Posted 22/12/15




See also Councillors and Council Performances File



Council Meeting On 16 December Didn't Disappoint - So, So, So Many Reasons To Sack And Investigate A Council

( 22/12/15 - C)  What a farce our "local government" has become.  Why are Macedon Ranges' residents still waiting for someone to take action?   16/12/25 Council Meeting Report  Council & Councillor Performances File 

There wasn't even standing room as over 100 people packed the small Norma Richardson Hall last Wednesday night. The gallery wasn't allowed in until 6.55pm and then found, even before the meeting began, most of the 'boys' (male Councillors) huddled together in chamber, apparently sorting out tactics, which held up the start of the meeting by 10 minutes. 


On this occasion, nine agenda items (all of them reports to Council, including Council's Investment Policy) were approved all at once via Council's dubious "en bloc" motion (i.e. approved in a single motion, no debate allowed).  That left only six planning issues and two notices of motion to be dealt with in Chamber. 


Even though Council apparently has around a dozen Economic Development personnel, it apparently only has the one Governance Officer, and he was on holidays.  As a result, CEO (Peter Johnston) announced amendments to draft minutes and read out "en bloc" agenda item numbers; Council's Director of Finance (Glenn Owens) took the meeting minutes.


The first planning issue dealt with, Item PE1 was recommended for approval:  a two storey boundary-to-boundary commercial and retail development and waiver of all planning scheme requirements for parking and loading, at 65 High Street near the proposed Coles supermarket.


The applicant spoke to the meeting, saying she had already signed a Section 173 agreement with Council to pay for parking elsewhere (at Collier Street, a block away).


Coles had objected to the proposal over parking (Coles had met all parking requirements for its supermarket) and particularly the proposal's failure to provide loading requirements for deliveries.  Coles' representative asked if Council has a formal requirement in its planning scheme that allows cash-in-lieu transactions for parking.  [Council doesn't.]


Cr. Jennifer Anderson moved an alternative motion (seconded Cr. Piper) to refuse the application on the grounds of it not satisfying parking requirements; impacts of commercial on-street parking on residents; and lack of off-street delivery provision.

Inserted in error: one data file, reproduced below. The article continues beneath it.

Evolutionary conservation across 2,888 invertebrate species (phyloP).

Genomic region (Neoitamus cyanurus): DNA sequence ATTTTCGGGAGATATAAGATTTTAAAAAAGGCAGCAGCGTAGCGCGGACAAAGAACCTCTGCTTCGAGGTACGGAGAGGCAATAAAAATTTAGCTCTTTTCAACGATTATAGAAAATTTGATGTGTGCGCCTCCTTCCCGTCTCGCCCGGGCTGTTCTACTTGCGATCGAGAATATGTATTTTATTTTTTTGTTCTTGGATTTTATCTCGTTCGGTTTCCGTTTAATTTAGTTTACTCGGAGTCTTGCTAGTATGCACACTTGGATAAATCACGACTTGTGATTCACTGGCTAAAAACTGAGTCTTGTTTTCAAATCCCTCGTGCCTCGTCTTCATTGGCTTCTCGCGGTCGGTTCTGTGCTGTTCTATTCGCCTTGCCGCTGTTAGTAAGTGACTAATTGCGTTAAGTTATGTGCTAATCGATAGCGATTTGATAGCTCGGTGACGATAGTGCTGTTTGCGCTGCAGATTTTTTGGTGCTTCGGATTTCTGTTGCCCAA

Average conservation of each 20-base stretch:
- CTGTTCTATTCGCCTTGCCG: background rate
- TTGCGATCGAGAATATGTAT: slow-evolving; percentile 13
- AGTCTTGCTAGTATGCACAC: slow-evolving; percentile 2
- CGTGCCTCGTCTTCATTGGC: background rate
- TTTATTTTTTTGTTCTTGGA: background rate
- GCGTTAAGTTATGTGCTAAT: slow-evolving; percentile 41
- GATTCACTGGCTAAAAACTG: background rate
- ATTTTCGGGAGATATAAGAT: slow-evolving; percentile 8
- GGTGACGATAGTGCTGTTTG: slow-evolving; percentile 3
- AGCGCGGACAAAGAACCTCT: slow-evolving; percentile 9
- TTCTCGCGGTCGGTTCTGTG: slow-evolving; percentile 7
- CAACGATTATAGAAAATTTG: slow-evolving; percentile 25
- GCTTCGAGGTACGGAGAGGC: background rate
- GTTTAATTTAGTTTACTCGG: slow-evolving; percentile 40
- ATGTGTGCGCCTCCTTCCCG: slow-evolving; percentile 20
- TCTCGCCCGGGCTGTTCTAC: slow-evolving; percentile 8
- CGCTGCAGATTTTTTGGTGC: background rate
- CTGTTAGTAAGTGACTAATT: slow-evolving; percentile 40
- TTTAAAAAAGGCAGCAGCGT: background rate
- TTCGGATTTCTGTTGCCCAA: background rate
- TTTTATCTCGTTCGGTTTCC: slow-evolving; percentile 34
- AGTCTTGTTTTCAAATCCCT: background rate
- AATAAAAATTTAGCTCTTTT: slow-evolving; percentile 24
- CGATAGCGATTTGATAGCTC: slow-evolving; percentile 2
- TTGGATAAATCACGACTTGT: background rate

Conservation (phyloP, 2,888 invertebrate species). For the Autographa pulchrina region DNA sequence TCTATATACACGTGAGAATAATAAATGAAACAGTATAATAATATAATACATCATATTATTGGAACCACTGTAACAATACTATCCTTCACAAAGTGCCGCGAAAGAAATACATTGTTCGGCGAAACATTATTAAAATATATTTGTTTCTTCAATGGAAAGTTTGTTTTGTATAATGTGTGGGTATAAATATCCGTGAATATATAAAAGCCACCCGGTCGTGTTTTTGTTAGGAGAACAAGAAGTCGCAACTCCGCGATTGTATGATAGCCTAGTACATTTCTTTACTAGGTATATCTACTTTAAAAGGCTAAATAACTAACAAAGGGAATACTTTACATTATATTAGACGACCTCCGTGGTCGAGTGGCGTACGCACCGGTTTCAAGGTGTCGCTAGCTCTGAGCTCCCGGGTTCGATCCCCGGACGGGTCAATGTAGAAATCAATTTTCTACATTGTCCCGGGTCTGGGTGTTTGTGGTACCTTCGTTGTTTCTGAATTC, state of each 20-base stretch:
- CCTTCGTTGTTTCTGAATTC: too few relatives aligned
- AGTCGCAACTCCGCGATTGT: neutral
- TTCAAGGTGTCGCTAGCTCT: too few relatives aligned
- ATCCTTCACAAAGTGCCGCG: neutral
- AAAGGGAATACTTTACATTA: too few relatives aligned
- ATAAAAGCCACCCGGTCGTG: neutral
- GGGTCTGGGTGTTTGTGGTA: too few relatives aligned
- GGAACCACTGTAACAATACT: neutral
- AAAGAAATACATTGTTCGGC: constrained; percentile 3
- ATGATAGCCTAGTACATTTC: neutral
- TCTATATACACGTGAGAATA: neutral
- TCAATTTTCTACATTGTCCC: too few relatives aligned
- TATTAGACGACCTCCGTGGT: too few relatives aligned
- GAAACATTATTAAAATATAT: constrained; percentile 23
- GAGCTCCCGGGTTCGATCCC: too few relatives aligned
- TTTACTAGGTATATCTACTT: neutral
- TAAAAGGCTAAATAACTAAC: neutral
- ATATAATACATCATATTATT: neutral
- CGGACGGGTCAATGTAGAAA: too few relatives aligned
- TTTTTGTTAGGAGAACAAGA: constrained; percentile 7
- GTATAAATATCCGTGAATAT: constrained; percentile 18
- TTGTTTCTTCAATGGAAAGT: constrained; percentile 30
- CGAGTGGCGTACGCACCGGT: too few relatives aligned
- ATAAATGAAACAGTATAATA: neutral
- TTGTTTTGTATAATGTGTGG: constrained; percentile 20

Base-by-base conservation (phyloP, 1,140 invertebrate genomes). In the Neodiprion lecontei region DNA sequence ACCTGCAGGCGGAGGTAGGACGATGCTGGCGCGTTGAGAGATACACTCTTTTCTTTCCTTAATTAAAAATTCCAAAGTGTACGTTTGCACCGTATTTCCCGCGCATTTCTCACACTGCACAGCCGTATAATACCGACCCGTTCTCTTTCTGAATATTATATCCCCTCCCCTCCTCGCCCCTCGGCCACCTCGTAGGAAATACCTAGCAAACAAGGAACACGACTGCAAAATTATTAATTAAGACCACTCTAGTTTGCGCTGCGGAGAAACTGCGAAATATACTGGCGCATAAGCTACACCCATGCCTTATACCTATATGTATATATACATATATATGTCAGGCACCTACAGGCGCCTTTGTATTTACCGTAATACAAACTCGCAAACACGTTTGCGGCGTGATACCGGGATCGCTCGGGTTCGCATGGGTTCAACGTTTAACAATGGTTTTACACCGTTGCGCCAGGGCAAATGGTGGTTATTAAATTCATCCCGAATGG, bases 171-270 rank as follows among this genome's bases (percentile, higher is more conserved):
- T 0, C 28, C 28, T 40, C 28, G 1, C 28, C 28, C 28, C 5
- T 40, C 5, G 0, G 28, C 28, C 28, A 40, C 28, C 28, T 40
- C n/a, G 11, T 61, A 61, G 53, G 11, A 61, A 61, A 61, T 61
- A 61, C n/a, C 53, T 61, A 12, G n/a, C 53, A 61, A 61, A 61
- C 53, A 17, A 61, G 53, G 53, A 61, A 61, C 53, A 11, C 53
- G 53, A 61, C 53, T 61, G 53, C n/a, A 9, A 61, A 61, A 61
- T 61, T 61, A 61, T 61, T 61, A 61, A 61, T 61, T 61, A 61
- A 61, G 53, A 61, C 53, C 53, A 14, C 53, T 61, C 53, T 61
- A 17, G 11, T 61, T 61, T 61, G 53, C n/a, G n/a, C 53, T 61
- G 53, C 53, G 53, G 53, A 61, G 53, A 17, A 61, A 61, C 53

Cr. Jukes thought it was a fine development and Council needed to consider commercial viability, but Cr. Piper thought the car parking arrangements may not be suitable.  Cr. Anderson pointed out Amendment C98 (Woodend Town Structure Plan) proposed a Design and Development Overlay over the site which requires parking provision to be maximised. 


Crs. Anderson, Piper, Mowatt, Connor and Hackett voted for the alternative motion to refuse.  Crs. Ellis, Letchford, McLaughlin and Jukes voted against.  The application was refused.


The second planning issue, Item PE2, was an application for (another) house on rural land, once again associated with keeping horses, this time in a Farming Zone at Goldie. 


Officers recommended the application be refused.  Council officer  Rick Trafficante advised a key sticking point was the lack of infrastructure to support the proposed "farming" (equine) activity, which was needed to connect the dwelling to "farming".  He advised Council that despite the argument that there were other houses in the area, once this proposal was approved there was no chance of reversing rural land fragmentation.


The applicant spoke, then was questioned by Councillors, which revealed she did not live in Macedon Ranges, didn't own the land, wanted to run a business, participated in eventing and agricultural shows, and had 2 breeding horses.  During this discussion, Cr Ian Ellis revealed he had helped the applicant with her application, and advised that the applicant was aware of an alternative motion [i.e. to approve] for this proposal.


The meeting was then suspended to allow the 'boys' group to again huddle while they apparently worked out how to assist the applicant.  Remaining Councillors and the gallery waited.  After about a 15 minute delay, most of the gallery - already reeling from the conflict of interest admitted by Cr. Ellis - was thoroughly disgusted by proceedings.